The Underline Lights


2019 Public Space Challenge Welcomes Ideas to Improve the Way Miamians Move Through Their City

Thanks to widespread community support, The Underline is moving forward to transform land below Miami’s Metrorail into a 10-mile linear park and urban trail. It’s an idea that, early on, picked up momentum by activating the space with pop-up lighting demonstrations, funded by a 2014 Public Space Challenge grant.

This year, The Miami Foundation wants more ideas like these that create, activate or improve the way residents move around Miami-Dade County. The 2019 Public Space Challenge will accept ideas April 17 through May 16, 2019, at The Foundation is investing $250,000 in the best ideas focused on four key areas of mobility – pedestrians, cyclists, streets and sidewalks, and public transit. Target will contribute funding to support winning ideas that encourage thriving and connected communities, as the company believes in putting the needs of people and the community at the heart of its work to create a better tomorrow. Any individual, for-profit, nonprofit or group, or government entity is welcome to apply.

“When people have access to different ways of getting around a city, it becomes easier for residents to connect with one another and the place they live,” said Javier Alberto Soto, president and CEO of The Miami Foundation. “The better connected our community, the more tight-knit we become. Resilience is about relationships, not just infrastructure. As we think about building a more resilient Miami-Dade, the social ties of a neighborhood are just as important.”

Some of the most popular ideas from previous Public Space Challenges helped make Greater Miami’s parks and public spaces easier to access. In response, The Foundation wanted this year’s Challenge submissions to take a closer look at how residents get around, into and through Miami-Dade. Whether it’s a bike path, bus stop, crosswalk, sidewalk or a boat ramp, the Challenge welcomes ideas on how to make them safer, easier and more efficient for everyone.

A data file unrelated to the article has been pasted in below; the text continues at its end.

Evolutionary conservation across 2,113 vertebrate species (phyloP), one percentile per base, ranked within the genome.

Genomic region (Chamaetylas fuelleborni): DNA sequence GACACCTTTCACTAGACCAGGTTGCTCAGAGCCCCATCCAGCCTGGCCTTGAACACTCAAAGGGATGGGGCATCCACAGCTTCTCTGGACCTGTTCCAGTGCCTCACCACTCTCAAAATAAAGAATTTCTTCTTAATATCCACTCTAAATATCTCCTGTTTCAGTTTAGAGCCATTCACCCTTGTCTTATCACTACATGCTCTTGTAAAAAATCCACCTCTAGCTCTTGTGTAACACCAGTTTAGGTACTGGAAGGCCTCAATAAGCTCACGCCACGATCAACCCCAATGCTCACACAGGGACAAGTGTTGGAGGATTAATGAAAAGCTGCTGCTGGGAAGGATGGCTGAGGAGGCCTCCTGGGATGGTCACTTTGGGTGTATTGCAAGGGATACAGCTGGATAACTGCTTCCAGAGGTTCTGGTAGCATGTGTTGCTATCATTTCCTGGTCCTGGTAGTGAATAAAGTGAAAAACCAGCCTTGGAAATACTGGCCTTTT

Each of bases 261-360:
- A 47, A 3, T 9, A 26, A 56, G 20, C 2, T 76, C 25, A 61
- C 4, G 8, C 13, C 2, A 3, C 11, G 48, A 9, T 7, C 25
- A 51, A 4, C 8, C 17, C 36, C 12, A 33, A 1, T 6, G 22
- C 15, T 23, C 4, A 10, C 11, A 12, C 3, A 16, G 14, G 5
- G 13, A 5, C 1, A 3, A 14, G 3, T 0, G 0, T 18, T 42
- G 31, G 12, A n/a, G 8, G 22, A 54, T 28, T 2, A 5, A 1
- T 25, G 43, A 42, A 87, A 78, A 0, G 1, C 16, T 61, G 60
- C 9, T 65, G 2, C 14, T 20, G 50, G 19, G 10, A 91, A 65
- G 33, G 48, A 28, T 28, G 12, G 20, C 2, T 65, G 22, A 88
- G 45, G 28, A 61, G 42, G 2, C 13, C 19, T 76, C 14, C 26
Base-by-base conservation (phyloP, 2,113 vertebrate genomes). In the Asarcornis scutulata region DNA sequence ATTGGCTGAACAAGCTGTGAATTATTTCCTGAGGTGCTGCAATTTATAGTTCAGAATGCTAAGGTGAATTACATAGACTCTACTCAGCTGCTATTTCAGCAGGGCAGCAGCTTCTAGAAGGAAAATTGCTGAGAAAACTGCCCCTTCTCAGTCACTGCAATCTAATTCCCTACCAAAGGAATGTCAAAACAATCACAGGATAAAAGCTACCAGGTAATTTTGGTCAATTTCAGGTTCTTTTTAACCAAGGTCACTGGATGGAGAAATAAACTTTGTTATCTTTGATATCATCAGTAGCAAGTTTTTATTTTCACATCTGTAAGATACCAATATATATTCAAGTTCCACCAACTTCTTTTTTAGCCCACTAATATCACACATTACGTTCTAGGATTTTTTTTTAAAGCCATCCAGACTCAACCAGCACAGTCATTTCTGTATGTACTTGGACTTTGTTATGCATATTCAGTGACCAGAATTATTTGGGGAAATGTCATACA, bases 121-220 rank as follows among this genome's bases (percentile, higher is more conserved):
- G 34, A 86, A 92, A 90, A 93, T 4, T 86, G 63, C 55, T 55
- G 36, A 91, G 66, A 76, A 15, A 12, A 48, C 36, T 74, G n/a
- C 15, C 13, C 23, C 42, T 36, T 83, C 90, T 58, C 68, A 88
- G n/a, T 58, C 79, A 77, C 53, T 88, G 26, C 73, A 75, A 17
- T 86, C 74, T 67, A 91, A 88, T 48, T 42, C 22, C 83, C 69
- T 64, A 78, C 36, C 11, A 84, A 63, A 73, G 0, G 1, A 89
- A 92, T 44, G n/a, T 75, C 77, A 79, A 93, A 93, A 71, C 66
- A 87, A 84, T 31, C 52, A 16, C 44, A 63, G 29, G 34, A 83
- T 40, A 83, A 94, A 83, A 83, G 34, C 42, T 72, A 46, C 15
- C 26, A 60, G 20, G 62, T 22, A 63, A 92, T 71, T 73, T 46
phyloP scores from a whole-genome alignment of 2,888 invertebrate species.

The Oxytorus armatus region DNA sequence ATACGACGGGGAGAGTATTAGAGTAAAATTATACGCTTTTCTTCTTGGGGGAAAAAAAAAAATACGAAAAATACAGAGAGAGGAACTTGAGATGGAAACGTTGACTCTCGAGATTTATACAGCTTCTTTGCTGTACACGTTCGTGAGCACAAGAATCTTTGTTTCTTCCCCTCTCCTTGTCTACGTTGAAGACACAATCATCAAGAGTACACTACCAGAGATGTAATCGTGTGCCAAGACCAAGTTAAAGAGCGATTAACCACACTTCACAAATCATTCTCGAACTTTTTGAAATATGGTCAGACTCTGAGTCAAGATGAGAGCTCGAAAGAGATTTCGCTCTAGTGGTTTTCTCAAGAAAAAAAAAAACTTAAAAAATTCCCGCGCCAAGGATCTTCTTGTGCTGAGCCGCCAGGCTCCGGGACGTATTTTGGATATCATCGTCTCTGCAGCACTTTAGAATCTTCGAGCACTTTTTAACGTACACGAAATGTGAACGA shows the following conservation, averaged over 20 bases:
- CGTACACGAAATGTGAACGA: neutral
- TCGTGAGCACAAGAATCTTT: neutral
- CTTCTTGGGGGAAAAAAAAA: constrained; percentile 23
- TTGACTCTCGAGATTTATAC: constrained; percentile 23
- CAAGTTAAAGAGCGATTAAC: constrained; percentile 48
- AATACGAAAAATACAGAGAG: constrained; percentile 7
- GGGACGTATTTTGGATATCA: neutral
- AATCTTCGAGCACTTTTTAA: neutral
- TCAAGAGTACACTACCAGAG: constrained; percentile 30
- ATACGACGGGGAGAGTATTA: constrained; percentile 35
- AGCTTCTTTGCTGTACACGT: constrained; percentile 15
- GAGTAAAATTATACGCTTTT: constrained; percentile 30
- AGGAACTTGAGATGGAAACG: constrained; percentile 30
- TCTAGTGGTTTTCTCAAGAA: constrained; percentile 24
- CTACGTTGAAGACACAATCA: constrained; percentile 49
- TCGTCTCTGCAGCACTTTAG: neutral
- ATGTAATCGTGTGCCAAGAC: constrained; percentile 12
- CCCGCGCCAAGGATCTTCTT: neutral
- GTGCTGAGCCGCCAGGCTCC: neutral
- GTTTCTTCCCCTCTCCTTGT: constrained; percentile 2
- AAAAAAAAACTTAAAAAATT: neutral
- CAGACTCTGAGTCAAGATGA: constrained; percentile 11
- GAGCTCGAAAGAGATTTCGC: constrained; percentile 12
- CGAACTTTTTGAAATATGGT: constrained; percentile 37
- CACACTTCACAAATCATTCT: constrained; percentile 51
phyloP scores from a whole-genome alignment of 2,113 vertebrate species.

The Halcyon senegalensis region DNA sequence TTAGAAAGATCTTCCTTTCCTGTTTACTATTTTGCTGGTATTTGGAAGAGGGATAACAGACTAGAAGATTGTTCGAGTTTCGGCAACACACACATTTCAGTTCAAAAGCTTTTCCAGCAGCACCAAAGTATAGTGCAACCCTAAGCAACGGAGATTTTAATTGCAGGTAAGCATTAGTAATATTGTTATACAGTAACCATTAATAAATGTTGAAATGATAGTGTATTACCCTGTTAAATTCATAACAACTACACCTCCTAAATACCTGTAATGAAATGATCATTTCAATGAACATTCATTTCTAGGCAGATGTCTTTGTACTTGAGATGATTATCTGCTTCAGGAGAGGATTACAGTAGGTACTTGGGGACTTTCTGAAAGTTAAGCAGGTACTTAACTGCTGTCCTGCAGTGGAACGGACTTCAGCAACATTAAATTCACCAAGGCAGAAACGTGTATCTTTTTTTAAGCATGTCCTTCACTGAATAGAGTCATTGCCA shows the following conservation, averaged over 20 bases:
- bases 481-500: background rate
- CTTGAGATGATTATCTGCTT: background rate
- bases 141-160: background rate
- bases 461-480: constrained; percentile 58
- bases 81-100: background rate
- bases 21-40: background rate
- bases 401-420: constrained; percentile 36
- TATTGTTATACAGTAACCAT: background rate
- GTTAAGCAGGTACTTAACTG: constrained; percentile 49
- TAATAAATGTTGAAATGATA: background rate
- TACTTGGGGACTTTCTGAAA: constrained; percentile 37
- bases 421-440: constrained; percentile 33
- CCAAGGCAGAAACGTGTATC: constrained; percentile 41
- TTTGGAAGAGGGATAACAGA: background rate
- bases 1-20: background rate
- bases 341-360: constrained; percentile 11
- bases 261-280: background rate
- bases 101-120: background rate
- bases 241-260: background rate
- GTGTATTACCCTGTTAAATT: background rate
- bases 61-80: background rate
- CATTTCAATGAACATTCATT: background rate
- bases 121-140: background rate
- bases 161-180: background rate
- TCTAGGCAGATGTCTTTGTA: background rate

For example, in 2018, Jennifer Gonzalez and Maria Font of Miami Springs took up the Challenge to improve access to Circle Park, a city park surrounded by traffic. Their idea, “Safely Making it to The Circle,” was the single most-supported idea by the public in Challenge history. They’re now working with Miami-Dade County and city of Miami Springs to get a crosswalk on the South side of Curtis Parkway and to have The Circle re-striped for safer traffic.

Since 2013, the Public Space Challenge has invested more than $1.5 million in ideas like The Underline and The Circle and other activations and permanent projects.

To learn more about this year’s Challenge, visit


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